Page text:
Adding a webcam stream gives your gameplay a personal touch. For Twitch streamers, the webcam feed is standard practice. If your PC doesn’t have a webcam, the Logitech C922 ($80 on Amazon) is a stellar one you can add to any PC. It’s very popular with streamers.

To set it up, click the plus sign in the Sources box once again, and from the context menu select Video Capture Device. Once again, a small window pops up that you can pretty much ignore. Just hit OK to get to the new properties window. 

obs video capture Ian Paul/IDG

OBS Studio’s video capture properties window.

OBS Studio should automatically choose your webcam. If you have two or more options, however, just choose the appropriate one for your broadcast. You can mess with the settings in this window, but as long as your webcam is selected from the drop-down list at the very top, it should work just fine.

The more important thing is to decide on the angle for your webcam. Do you want it to shoot you from above, like it’s sitting on top of your display? Or would you prefer a straight-on shot or something from below? To get an idea of webcam placement see what others are doing on Twitch and find what works for you. Also pay attention to lighting to make sure you’re clearly visible. 

If you’d rather not have the background of your home office or den show up, you’ll need

to use a chroma key to get that green screen effect. You can actually make this happen with nothing more than a sheet or large curtain and some even lighting, though basic green screen setups can be found online for as little as $20. To play with chroma key settings in OBS Studio, right-click on Video Capture Device in the Sources panel and select Filters > Effect Filters > Chroma Key.

If you need detailed help to set this up, there are tons of tutorials on YouTube—such as this one—that show the process.

obsstudio 4 Ian Paul/IDG

Hello, webcam!

Once your webcam is enabled as a source, you can choose where it will appear in the final broadcast. The default is the upper-left corner, but you can adjust this by dragging the window around the letterbox area in the main OBS Studio window. You can also use the red border around the webcam to size it to your preference. Many Twitch streamers position their webcam feed in a small area in the lower right corner. That’s far from the rule, however, and the onscreen elements of the game you’re streaming will likely dictate where you place your webcam feed. 

Next page: Setting up watermarks and the final stream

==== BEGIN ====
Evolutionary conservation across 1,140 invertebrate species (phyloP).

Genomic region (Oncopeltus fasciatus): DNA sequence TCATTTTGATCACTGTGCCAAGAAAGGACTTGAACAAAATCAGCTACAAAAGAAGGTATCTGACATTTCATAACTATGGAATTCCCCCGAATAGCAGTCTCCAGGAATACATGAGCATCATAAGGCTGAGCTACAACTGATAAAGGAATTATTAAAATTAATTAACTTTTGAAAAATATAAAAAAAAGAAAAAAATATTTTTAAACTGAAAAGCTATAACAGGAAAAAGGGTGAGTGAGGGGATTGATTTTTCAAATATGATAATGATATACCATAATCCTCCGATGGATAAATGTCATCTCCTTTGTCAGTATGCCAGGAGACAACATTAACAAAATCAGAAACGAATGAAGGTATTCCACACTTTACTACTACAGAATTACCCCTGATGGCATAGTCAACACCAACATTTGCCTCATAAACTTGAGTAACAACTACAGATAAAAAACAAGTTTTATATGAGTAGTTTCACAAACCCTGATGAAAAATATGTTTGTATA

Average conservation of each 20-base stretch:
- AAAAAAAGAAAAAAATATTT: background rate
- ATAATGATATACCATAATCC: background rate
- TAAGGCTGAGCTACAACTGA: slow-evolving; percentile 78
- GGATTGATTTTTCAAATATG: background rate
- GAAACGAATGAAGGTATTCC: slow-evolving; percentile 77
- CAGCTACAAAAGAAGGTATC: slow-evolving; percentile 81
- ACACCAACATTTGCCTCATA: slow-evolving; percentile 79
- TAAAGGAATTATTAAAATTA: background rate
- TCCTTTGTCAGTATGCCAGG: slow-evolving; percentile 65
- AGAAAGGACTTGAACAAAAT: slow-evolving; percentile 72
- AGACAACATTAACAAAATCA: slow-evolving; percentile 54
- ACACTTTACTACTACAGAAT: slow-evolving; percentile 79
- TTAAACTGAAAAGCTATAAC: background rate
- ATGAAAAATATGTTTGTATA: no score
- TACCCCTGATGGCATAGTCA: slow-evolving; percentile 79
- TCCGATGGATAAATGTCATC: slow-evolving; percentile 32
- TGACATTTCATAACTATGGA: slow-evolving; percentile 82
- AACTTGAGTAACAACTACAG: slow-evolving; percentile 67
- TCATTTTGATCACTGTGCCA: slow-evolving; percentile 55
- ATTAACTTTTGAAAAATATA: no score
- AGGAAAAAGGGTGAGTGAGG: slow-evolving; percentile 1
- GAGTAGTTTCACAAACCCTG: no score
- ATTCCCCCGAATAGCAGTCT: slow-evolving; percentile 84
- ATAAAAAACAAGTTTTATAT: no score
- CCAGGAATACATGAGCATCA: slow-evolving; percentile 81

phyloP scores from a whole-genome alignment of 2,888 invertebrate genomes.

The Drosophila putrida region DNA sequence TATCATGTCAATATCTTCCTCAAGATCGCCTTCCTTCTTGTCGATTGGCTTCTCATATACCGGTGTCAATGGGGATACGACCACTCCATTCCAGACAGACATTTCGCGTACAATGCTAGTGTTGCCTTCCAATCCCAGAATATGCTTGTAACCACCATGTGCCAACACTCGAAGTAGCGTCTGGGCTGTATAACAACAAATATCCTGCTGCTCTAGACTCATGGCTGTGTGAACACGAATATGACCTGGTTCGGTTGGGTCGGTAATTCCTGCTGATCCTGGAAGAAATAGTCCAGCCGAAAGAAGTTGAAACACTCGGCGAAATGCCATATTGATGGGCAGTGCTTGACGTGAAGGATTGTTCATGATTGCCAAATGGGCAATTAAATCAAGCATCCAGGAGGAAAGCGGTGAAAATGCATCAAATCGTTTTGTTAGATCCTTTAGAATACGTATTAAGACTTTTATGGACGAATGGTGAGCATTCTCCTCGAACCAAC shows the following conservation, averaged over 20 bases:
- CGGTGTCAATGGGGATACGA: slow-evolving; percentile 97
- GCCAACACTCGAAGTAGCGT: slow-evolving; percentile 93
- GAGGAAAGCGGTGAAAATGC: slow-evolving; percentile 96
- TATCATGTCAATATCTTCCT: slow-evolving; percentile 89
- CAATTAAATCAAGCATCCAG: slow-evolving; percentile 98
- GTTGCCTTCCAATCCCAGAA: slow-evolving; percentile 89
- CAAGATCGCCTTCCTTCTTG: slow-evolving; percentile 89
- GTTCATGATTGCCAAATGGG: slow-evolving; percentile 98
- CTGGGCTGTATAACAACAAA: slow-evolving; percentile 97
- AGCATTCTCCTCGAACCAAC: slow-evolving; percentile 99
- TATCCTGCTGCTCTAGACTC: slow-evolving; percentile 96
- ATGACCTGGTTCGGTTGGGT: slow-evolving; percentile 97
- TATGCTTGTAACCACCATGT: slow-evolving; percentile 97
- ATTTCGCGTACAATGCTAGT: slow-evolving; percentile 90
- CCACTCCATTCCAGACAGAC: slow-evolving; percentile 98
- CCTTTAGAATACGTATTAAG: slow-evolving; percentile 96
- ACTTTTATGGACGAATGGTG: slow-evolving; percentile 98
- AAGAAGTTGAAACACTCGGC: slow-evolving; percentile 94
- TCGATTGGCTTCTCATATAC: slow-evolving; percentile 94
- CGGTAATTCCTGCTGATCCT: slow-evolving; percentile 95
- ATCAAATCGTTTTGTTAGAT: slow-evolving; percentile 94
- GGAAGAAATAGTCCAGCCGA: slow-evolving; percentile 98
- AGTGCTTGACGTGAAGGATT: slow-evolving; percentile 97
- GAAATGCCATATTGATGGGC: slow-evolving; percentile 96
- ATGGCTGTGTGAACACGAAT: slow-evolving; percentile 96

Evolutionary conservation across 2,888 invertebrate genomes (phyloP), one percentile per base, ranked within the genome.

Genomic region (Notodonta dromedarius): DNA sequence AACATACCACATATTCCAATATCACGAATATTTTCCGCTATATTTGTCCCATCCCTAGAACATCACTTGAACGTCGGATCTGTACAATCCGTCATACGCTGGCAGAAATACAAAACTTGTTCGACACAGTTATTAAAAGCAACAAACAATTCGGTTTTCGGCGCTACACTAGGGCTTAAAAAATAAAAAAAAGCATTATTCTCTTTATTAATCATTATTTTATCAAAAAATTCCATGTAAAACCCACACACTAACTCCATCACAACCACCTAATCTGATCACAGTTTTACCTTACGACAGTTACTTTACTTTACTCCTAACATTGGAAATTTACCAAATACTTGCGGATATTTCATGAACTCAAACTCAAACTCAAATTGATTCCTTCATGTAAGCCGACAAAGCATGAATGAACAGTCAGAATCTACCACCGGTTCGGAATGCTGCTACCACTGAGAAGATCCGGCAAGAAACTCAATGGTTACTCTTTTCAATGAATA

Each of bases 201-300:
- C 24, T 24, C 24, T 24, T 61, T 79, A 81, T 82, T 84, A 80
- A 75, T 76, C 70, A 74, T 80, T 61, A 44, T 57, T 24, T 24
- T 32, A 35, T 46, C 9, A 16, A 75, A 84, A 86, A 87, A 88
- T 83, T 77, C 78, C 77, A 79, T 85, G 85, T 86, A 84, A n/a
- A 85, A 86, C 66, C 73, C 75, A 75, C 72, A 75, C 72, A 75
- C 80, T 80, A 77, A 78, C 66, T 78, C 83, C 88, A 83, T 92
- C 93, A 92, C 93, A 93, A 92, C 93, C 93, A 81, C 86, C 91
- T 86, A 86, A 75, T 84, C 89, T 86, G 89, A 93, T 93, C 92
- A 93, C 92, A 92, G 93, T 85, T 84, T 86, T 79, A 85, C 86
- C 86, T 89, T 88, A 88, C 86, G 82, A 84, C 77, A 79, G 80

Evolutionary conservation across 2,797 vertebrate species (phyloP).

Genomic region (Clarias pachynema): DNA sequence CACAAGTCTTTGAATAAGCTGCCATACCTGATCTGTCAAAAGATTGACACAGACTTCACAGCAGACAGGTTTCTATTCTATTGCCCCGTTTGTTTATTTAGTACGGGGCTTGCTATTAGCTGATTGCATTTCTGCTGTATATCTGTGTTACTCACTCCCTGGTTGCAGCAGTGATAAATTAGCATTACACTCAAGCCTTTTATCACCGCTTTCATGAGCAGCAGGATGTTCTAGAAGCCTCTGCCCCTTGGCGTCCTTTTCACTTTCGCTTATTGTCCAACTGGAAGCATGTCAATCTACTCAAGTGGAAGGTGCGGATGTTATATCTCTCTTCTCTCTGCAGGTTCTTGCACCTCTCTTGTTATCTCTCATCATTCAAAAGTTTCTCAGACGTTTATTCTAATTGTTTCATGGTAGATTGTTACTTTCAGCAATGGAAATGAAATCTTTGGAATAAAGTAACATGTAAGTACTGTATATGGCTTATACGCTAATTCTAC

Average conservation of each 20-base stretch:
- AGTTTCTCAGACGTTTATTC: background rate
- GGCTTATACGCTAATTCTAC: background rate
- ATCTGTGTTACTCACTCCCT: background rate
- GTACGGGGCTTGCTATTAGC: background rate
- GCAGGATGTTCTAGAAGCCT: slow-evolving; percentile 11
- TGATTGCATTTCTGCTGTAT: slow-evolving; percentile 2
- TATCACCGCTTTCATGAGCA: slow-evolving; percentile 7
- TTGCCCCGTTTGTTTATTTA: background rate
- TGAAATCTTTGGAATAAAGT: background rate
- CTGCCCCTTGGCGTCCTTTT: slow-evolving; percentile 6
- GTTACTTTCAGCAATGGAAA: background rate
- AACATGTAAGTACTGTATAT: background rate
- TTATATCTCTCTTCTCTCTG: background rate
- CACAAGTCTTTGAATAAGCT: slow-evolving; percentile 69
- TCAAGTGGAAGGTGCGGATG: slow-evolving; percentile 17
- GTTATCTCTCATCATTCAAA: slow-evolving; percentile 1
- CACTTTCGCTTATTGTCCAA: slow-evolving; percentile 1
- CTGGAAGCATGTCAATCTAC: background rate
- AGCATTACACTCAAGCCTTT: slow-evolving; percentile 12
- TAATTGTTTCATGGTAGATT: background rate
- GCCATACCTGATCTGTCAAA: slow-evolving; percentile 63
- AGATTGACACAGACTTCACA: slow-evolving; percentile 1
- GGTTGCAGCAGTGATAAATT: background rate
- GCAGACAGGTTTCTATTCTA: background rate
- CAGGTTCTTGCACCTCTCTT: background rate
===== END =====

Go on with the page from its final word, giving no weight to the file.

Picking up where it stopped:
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Source 3: The watermark

To give a stream that extra veneer of professionalism, you can add a watermark—the ghostly little logo that appears in the bottom corner of TV broadcasts. For this example, I pulled a sample logo off Freepik.com.

OBS watermark Ian Paul/IDG and Freepik.com

Click the plus sign again in the Sources box, select Image, and click OK to get to the third window. Choose your image from your PC and then click OK again.

Going back to the main window, click on the watermark image in the letterbox window and it will be outlined in red. Now adjust it for placement and size. If you want to make the image transparent, right-click the image and select Filters > Chroma Key. Then choose a numeric value (out of 100) in the Opacity option to make it more transparent. You can also play around with the various sliders to get your desired affect.

twitchpreview Ian Paul/IDG

The finished product with game, webcam, and watermark (lower left).

Now that we’ve got a watermark, preview the complete stream by starting your game. Looking good? Then it’s time move on to the Twitch side of things.

The full stream

twitchdashboard Ian Paul/IDG

The Twitch dashboard.

Twitch is simple to set up. Just visit the site and create a user account. Click your user name in the upper-right corner, then in the drop-down menu that appears, select Dashboard.

You can preview your stream from the Dashboard, but it won’t actually appear until you connect your OBS client to your Twitch account. To do this, click on Settings in the left rail of the dashboard. On the next page you should see an option in the main part of the window titled “Stream Key.” Choose that and on the next page, select Show Key. Copy the code to your clipboard.

obs stream studios Ian Paul/IDG

OBS Studio’s Stream settings.

Next, open OBS and click Settings in the lower-right corner. In the next window that opens, select Stream. Under Stream Type, select Streaming services, then under Service, select Twitch.

At this point OBS Studio may run a test to find the best Twitch server suited to your location. If it doesn’t select a server close to you, you can choose one manually from the Server drop-down menu. Finally, copy the streaming key to the field marked “Stream Key.” Click Apply and OK, and you’re done.

Now go back and preview your stream in OBS Studio one final time.

Before we start streaming, go back to your Twitch Dashboard and click Live in the left rail.Under the sub-heading “Stream Information,” enter a title for your stream and the name of the game, then click Update Information.

Now it’s time to go live.

twitchlivestream Ian Paul/IDG

And we’re live!

Back on your desktop, click Start Streaming in the main OBS window. You’ll see the stream appear in your dashboard back at Twitch, which means you’re up and running. Congratulations!

There’s much more to explore in the settings for both Twitch and OBS, such as the desktop program’s volume settings for both the game audio and your webcam microphone. But at this point you have everything you need to run a successful broadcast. Have fun showing off on the big stage!